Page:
COOPERSTOWN, NY – Writer Tim Kurkjian and the late Jack Graney, the first former major league player to transfer to the broadcast booth, were honored Saturday by the Baseball Hall of Fame for their contributions to the game.
Kurkjian received the Baseball Writers Association of America’s Career Excellence Award. He began his career in 1979 at the Washington Star and two years later was the Texas Rangers beat writer for The Dallas Morning News. Four years later, he returned to his native Maryland and joined The Baltimore Sun, covering the Orioles for four years. He then spent seven years as a senior baseball writer at Sports Illustrated.
“It’s an honor to be here,” said Kurkjian, who switched to broadcasting at ESPN in 1998. “This has been the most overwhelming, overwhelming experience of my life. That love for the game, without any grace or talent, has carried my career . It was a privilege to cover the game 40 years ago, and now 40 years later, it’s still a privilege. Baseball is the greatest game.”
Graney was posthumously honored with the Ford C. Frick Award for his broadcast, but he began his career in the Cleveland outfield and was the first major leaguer to hit against Babe Ruth (1914). He ended a 14-year playing career in 1922 and after a stint in automobile sales was hired in 1932 by Cleveland radio station WHK to call games. He spent 22 years calling them for various stations and is now widely regarded as the first former major league player to broadcast a major league game.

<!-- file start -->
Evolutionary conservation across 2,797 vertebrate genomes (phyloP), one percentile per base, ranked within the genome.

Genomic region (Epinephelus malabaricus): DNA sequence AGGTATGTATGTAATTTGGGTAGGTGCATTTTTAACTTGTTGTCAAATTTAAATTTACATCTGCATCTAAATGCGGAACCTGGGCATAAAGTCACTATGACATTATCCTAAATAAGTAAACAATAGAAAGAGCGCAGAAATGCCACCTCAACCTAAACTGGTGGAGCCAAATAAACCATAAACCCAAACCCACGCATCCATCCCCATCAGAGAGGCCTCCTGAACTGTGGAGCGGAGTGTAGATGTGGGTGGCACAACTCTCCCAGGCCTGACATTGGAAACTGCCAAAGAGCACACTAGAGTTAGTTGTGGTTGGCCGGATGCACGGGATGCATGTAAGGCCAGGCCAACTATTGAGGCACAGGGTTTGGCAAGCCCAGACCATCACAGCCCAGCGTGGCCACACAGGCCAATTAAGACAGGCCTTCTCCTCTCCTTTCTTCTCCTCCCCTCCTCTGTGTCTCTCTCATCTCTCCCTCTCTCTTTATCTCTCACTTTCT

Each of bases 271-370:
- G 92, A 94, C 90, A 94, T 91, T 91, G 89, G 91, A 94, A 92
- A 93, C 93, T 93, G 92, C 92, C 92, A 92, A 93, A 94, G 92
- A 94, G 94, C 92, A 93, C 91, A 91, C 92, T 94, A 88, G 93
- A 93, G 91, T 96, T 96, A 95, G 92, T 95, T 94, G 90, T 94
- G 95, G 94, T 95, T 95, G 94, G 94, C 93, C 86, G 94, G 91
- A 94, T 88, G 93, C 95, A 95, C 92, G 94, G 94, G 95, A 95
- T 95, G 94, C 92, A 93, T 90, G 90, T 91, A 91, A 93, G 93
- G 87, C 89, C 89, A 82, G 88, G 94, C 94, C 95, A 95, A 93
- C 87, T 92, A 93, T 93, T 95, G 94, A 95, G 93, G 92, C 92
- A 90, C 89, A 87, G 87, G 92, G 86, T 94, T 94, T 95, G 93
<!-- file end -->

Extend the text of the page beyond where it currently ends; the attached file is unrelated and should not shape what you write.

Graney, who also called the 1935 World Series for a national audience in 1935 and the All-Star Game that year in Cleveland, died in 1978.
Granddaughter Perry Smith spoke on her behalf.
“If Jack were here today, he would never tell you about his accomplishments,” he said. “He was such a humble man. And he was probably embarrassed by praise. That’s how Jack described his career. She said, ‘I always tried. give an honest account to the fans. It was a tremendous responsibility. And at all times I kept in mind that I was the eyes of the radio audience. I tried to do my best and hopefully my best was good enough.”
Also on Saturday, more than 50 Hall of Famers participated in the annual Parade of Legends. Chairs were lined up four deep on Main Street more than four hours before the parade began. Inside the Hall of Fame Plaque Gallery, several fans dressed in Red Sox gear stopped to take pictures at the site of the former Red Sox slugger’s plaque. David Ortiz, affectionately called Big Papiit will hang after its induction.
Thousands of Red Sox fans lined the downtown route, many wearing Big Papi’s No. 34 on their backs and about 20 carried a Dominican Republic flag and chanted “Papi! Daddy!” Several souvenir tables were set up with Ortiz’s red and blue induction jerseys.
Ortiz is just the 58th player selected by the Baseball Writers Association of America in his first year on the Hall of Fame ballot. He is part of the seven-member class of 2022 that will be inducted on Sunday.
Three-time hitting champion Tony Oliva and 283 game winner Jim Kaat will join Ortiz on stage.
Also getting their due on induction day: Dodgers great Gil Hodges, who led the New York Mets to their first World Series title in 1969; Minnie Miñoso, star with the Chicago White Sox in the 1950s; Buck O’Neil, who played for the Kansas City Monarchs in the Negro Leagues and was a tireless advocate for the game; and Bud Fowler, a pioneering black player who grew up in Cooperstown in the 1860s and played in more than a dozen leagues.
Freelance writer Ken Powtak contributed.
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Tim Kurkjian, Jack Graney honored by Baseball Hall of Fame
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